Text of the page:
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Trauma Therapy

Does this sound familiar?

"I'm not good enough." "I'm a failure."  "I don't deserve to be loved."

Do you believe negative thoughts about yourself like, "I need to be perfect." "My needs don't matter." or "I should've known better."? These negative beliefs are probably preventing you from truly feeling connected in your relationships or successful in your career or school. You are probably feeling anxious, panicky, or depressed. You might be experiencing unexplained and chronic health issues or feel like your life is always in chaos.

For many people, these are some of the ways symptoms of trauma impact our lives even years afterward. Traumatic events and experiences overwhelm our mind and body's ability to process or cope appropriately.  We develop negative beliefs about ourselves and have difficulty managing our emotions. Many people minimize the events and experiences that were traumatic. They say things like, "That was a long time ago. It doesn't bother me now." or "It wasn't that bad, I got over it."

If you recognize that you have negative beliefs about yourself, have difficulties in your relationships, struggle at work, feel anxious or depressed, have chronic health concerns, or feel out of control then there is a very likely chance that your autonomic nervous system is still struggling with trauma reactions.


There are two main categories of trauma commonly referred to as "Big T” and little t.”  Big “T” traumas are the events most commonly associated with Post-Traumatic Stress Disorder (PTSD) including serious injury, sexual violence, or life-threatening experiences. Threats of serious physical injury, death, or sexual violence can cause intense trauma even if the person is never physically harmed.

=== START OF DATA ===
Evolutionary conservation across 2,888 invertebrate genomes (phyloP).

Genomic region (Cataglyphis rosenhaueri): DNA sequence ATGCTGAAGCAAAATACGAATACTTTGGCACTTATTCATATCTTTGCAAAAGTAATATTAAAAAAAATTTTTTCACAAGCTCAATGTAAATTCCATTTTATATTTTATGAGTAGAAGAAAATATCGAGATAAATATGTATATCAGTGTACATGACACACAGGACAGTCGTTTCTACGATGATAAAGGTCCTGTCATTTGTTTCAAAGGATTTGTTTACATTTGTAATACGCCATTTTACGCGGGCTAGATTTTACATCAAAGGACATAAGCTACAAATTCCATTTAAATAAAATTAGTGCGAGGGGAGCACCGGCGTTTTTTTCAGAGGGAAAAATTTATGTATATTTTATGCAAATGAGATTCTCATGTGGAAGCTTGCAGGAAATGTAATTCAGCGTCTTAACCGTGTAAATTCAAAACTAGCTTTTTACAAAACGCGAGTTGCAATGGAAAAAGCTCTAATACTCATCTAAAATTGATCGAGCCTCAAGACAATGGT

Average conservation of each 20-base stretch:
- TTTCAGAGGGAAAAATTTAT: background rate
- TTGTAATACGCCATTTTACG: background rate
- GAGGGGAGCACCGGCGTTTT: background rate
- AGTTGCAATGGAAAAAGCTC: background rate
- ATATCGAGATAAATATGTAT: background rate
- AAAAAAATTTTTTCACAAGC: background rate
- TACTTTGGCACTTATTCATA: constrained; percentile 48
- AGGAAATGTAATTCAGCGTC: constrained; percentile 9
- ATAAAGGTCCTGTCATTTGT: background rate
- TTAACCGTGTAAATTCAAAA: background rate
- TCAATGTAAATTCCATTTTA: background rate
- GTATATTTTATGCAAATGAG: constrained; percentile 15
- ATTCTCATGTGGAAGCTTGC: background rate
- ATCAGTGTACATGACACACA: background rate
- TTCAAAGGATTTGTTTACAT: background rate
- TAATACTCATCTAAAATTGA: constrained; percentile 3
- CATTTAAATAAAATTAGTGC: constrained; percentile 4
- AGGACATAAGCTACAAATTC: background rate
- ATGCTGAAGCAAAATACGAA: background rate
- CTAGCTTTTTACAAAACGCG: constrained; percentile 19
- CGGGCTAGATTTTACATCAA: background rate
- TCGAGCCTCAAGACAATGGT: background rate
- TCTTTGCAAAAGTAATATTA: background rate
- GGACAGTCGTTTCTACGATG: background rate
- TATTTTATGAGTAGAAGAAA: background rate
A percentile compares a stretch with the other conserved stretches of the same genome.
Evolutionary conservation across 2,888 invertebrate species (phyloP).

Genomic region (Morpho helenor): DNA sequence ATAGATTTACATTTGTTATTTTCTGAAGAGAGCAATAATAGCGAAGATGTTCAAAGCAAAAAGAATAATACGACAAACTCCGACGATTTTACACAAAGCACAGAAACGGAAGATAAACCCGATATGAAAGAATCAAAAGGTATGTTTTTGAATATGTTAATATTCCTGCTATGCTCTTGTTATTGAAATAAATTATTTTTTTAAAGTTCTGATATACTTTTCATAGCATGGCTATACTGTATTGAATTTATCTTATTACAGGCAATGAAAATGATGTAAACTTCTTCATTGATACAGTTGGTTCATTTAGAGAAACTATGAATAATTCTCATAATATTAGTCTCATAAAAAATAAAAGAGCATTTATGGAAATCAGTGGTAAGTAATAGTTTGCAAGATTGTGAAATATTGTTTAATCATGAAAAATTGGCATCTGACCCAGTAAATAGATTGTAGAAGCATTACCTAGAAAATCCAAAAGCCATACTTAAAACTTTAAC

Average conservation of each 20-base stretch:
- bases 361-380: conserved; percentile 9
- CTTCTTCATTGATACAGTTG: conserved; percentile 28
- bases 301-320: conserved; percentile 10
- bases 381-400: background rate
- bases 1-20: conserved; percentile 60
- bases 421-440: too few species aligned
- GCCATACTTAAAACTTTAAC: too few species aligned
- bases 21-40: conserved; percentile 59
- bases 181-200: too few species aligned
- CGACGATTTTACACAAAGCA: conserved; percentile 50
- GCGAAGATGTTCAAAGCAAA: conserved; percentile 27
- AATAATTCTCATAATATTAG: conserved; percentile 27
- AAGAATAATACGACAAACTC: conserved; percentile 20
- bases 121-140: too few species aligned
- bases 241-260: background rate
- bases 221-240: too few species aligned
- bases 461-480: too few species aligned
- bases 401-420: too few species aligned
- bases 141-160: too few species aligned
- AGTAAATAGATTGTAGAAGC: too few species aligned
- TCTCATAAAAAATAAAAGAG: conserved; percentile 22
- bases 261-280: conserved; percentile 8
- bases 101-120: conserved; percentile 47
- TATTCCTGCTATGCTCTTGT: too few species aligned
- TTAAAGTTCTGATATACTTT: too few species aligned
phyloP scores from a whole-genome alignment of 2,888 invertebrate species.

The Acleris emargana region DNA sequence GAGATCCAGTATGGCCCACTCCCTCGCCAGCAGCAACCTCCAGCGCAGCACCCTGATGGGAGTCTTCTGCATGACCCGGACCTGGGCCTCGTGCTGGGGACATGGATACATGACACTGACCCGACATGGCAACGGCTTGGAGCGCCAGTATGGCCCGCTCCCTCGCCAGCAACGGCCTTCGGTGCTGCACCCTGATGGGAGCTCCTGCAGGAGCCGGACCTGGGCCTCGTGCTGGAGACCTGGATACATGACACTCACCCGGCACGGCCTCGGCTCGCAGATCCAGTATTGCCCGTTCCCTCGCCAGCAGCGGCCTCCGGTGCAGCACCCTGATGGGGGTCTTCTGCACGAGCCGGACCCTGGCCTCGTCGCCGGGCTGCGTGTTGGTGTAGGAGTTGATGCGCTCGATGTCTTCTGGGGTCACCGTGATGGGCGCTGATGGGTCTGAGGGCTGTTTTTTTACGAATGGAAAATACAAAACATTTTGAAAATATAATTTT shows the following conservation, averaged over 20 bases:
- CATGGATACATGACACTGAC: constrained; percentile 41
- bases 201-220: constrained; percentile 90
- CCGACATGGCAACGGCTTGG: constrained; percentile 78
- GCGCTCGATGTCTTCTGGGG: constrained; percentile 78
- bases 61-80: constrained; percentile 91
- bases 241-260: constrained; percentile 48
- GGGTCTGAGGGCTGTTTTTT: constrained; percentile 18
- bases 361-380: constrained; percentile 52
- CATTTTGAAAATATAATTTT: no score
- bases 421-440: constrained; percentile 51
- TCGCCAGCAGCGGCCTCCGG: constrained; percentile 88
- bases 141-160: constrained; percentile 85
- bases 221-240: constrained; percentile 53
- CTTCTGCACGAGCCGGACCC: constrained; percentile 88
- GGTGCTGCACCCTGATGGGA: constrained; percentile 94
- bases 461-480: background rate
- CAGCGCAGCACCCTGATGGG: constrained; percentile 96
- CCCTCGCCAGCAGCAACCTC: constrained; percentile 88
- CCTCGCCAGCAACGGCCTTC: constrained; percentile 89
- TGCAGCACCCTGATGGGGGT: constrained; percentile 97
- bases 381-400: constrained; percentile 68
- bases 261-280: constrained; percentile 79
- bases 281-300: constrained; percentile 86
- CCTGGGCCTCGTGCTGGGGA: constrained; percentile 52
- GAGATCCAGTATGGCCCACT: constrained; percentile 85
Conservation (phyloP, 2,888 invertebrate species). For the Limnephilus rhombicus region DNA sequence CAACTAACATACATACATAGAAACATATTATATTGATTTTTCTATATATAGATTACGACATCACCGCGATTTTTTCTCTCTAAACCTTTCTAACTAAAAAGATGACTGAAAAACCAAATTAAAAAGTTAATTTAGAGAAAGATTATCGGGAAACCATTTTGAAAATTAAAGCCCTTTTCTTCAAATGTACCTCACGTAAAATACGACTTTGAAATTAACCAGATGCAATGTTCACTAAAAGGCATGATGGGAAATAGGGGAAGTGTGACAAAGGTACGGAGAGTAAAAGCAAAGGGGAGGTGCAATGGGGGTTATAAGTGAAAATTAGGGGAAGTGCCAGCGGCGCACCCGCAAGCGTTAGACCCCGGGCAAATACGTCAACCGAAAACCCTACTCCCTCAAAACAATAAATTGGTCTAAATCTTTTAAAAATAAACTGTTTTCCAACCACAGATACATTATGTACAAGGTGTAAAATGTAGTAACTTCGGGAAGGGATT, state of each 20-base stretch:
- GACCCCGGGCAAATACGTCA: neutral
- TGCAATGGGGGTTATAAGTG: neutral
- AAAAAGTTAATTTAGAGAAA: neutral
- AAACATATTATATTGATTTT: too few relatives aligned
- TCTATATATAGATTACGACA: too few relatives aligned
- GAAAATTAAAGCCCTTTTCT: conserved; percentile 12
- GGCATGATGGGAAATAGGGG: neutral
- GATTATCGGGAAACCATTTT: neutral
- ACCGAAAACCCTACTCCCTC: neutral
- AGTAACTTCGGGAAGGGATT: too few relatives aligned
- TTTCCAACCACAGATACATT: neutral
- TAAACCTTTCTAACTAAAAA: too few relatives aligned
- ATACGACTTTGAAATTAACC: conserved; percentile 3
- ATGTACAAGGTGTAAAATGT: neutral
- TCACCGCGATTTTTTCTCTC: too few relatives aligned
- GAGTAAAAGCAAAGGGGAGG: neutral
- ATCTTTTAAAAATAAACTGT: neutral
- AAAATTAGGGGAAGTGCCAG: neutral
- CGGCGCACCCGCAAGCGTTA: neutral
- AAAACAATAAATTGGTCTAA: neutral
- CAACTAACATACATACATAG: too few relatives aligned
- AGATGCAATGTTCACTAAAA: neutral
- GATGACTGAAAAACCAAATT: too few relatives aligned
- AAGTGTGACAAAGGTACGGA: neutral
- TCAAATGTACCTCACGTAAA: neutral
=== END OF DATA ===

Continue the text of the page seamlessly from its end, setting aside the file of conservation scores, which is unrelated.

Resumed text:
Witnesses to big “T” events or people living and working in close proximity to trauma survivors are also vulnerable to PTSD, especially those who encounter emotional shock on a regular basis like paramedics, therapists, and police officers.

Are you struggling with "Big T" Trauma?

  • Are you having trouble “getting over” some recent distressing event?

  • Are you suffering from flashbacks or nightmares?

  • Do you find yourself avoiding situations that remind you of the event? 

​Little “t” traumas (sometimes called relational or attachment trauma) are highly distressing events or experiences that affect individuals on a personal level but don’t fall into the big “T” category. Examples of little “t” trauma include non-life-threatening injuries, emotional abuse, infidelity, bullying or harassment, and loss of significant relationships.


People have unique capacities to handle stress, referred to as resilience, which impacts their ability to cope with trauma. What is highly distressing to one person may not cause the same emotional response in someone else, so the key to understanding little “t” trauma is to examine how it affects each individual rather than focusing on the event itself.​


Have you experienced "Little t" trauma? Certain challenges that might be rooted in early relational trauma or attachment trauma, including:

  • Taking responsibility for the emotional well-being of others.

  • Adjusting your mood according to the mood of others to avoid conflict.

  • Feeling emotionally unsafe in most relationships.